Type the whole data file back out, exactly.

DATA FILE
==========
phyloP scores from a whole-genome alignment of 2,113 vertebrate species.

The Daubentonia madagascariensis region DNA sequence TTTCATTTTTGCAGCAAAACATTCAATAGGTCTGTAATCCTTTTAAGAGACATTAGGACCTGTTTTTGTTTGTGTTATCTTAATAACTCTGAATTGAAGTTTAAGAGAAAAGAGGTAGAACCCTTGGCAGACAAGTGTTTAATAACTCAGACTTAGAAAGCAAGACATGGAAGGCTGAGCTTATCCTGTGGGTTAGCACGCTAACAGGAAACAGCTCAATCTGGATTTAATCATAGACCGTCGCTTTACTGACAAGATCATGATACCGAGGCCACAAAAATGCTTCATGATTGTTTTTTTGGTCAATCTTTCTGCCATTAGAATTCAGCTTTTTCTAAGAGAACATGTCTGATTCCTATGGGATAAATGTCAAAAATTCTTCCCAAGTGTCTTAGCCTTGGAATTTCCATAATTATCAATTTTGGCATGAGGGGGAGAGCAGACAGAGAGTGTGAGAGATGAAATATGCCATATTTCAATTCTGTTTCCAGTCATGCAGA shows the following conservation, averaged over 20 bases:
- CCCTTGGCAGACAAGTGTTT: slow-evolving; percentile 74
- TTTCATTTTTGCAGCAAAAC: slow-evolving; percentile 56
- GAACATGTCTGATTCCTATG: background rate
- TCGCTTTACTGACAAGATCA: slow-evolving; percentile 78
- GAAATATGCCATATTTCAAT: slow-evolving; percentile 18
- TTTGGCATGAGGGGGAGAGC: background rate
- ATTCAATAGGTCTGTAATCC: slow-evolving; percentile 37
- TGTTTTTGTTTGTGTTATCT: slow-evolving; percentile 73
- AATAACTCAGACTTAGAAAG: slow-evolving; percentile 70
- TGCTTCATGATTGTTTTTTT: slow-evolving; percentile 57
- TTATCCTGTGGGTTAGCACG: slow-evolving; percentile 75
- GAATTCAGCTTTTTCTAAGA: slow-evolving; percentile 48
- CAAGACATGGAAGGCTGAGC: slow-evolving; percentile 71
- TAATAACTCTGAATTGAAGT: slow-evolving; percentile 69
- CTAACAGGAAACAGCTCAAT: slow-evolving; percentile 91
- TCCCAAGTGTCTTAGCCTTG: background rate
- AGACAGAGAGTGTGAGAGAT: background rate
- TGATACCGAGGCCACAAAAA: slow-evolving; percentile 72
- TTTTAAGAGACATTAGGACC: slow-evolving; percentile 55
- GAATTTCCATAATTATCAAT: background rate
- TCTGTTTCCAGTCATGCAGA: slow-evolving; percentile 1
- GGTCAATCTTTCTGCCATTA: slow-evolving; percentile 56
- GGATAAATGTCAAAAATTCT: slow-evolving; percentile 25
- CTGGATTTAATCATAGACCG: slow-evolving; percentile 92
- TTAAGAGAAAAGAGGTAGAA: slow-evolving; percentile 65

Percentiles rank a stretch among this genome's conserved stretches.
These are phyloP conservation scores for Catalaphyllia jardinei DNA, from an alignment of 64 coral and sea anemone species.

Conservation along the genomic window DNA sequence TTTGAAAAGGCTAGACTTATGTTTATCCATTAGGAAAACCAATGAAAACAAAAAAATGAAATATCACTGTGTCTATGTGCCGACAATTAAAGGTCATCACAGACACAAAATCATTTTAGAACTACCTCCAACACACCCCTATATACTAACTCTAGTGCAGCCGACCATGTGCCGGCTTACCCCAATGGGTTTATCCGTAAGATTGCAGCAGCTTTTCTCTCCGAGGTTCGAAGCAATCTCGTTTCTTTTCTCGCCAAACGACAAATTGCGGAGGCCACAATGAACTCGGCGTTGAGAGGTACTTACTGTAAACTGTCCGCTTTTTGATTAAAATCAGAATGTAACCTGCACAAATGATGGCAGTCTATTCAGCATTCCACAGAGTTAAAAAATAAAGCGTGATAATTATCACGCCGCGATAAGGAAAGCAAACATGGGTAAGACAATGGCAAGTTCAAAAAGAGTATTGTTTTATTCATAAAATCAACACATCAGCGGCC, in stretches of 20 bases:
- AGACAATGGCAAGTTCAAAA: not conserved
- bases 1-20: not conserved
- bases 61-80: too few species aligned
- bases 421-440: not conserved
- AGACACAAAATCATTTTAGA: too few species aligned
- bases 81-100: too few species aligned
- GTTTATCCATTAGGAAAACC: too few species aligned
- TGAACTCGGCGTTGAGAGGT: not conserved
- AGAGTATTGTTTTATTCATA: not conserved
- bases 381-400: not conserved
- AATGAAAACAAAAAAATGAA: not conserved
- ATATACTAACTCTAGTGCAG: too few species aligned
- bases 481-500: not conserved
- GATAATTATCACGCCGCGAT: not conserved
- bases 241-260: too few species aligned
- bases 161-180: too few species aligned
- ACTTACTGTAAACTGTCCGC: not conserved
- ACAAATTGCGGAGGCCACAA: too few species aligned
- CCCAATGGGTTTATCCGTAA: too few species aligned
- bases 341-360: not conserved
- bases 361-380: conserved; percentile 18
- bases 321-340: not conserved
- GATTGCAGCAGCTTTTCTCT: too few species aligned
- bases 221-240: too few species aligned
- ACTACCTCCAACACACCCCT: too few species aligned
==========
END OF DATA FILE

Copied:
phyloP scores from a whole-genome alignment of 2,113 vertebrate species.

The Daubentonia madagascariensis region DNA sequence TTTCATTTTTGCAGCAAAACATTCAATAGGTCTGTAATCCTTTTAAGAGACATTAGGACCTGTTTTTGTTTGTGTTATCTTAATAACTCTGAATTGAAGTTTAAGAGAAAAGAGGTAGAACCCTTGGCAGACAAGTGTTTAATAACTCAGACTTAGAAAGCAAGACATGGAAGGCTGAGCTTATCCTGTGGGTTAGCACGCTAACAGGAAACAGCTCAATCTGGATTTAATCATAGACCGTCGCTTTACTGACAAGATCATGATACCGAGGCCACAAAAATGCTTCATGATTGTTTTTTTGGTCAATCTTTCTGCCATTAGAATTCAGCTTTTTCTAAGAGAACATGTCTGATTCCTATGGGATAAATGTCAAAAATTCTTCCCAAGTGTCTTAGCCTTGGAATTTCCATAATTATCAATTTTGGCATGAGGGGGAGAGCAGACAGAGAGTGTGAGAGATGAAATATGCCATATTTCAATTCTGTTTCCAGTCATGCAGA shows the following conservation, averaged over 20 bases:
- CCCTTGGCAGACAAGTGTTT: slow-evolving; percentile 74
- TTTCATTTTTGCAGCAAAAC: slow-evolving; percentile 56
- GAACATGTCTGATTCCTATG: background rate
- TCGCTTTACTGACAAGATCA: slow-evolving; percentile 78
- GAAATATGCCATATTTCAAT: slow-evolving; percentile 18
- TTTGGCATGAGGGGGAGAGC: background rate
- ATTCAATAGGTCTGTAATCC: slow-evolving; percentile 37
- TGTTTTTGTTTGTGTTATCT: slow-evolving; percentile 73
- AATAACTCAGACTTAGAAAG: slow-evolving; percentile 70
- TGCTTCATGATTGTTTTTTT: slow-evolving; percentile 57
- TTATCCTGTGGGTTAGCACG: slow-evolving; percentile 75
- GAATTCAGCTTTTTCTAAGA: slow-evolving; percentile 48
- CAAGACATGGAAGGCTGAGC: slow-evolving; percentile 71
- TAATAACTCTGAATTGAAGT: slow-evolving; percentile 69
- CTAACAGGAAACAGCTCAAT: slow-evolving; percentile 91
- TCCCAAGTGTCTTAGCCTTG: background rate
- AGACAGAGAGTGTGAGAGAT: background rate
- TGATACCGAGGCCACAAAAA: slow-evolving; percentile 72
- TTTTAAGAGACATTAGGACC: slow-evolving; percentile 55
- GAATTTCCATAATTATCAAT: background rate
- TCTGTTTCCAGTCATGCAGA: slow-evolving; percentile 1
- GGTCAATCTTTCTGCCATTA: slow-evolving; percentile 56
- GGATAAATGTCAAAAATTCT: slow-evolving; percentile 25
- CTGGATTTAATCATAGACCG: slow-evolving; percentile 92
- TTAAGAGAAAAGAGGTAGAA: slow-evolving; percentile 65

Percentiles rank a stretch among this genome's conserved stretches.
These are phyloP conservation scores for Catalaphyllia jardinei DNA, from an alignment of 64 coral and sea anemone species.

Conservation along the genomic window DNA sequence TTTGAAAAGGCTAGACTTATGTTTATCCATTAGGAAAACCAATGAAAACAAAAAAATGAAATATCACTGTGTCTATGTGCCGACAATTAAAGGTCATCACAGACACAAAATCATTTTAGAACTACCTCCAACACACCCCTATATACTAACTCTAGTGCAGCCGACCATGTGCCGGCTTACCCCAATGGGTTTATCCGTAAGATTGCAGCAGCTTTTCTCTCCGAGGTTCGAAGCAATCTCGTTTCTTTTCTCGCCAAACGACAAATTGCGGAGGCCACAATGAACTCGGCGTTGAGAGGTACTTACTGTAAACTGTCCGCTTTTTGATTAAAATCAGAATGTAACCTGCACAAATGATGGCAGTCTATTCAGCATTCCACAGAGTTAAAAAATAAAGCGTGATAATTATCACGCCGCGATAAGGAAAGCAAACATGGGTAAGACAATGGCAAGTTCAAAAAGAGTATTGTTTTATTCATAAAATCAACACATCAGCGGCC, in stretches of 20 bases:
- AGACAATGGCAAGTTCAAAA: not conserved
- bases 1-20: not conserved
- bases 61-80: too few species aligned
- bases 421-440: not conserved
- AGACACAAAATCATTTTAGA: too few species aligned
- bases 81-100: too few species aligned
- GTTTATCCATTAGGAAAACC: too few species aligned
- TGAACTCGGCGTTGAGAGGT: not conserved
- AGAGTATTGTTTTATTCATA: not conserved
- bases 381-400: not conserved
- AATGAAAACAAAAAAATGAA: not conserved
- ATATACTAACTCTAGTGCAG: too few species aligned
- bases 481-500: not conserved
- GATAATTATCACGCCGCGAT: not conserved
- bases 241-260: too few species aligned
- bases 161-180: too few species aligned
- ACTTACTGTAAACTGTCCGC: not conserved
- ACAAATTGCGGAGGCCACAA: too few species aligned
- CCCAATGGGTTTATCCGTAA: too few species aligned
- bases 341-360: not conserved
- bases 361-380: conserved; percentile 18
- bases 321-340: not conserved
- GATTGCAGCAGCTTTTCTCT: too few species aligned
- bases 221-240: too few species aligned
- ACTACCTCCAACACACCCCT: too few species aligned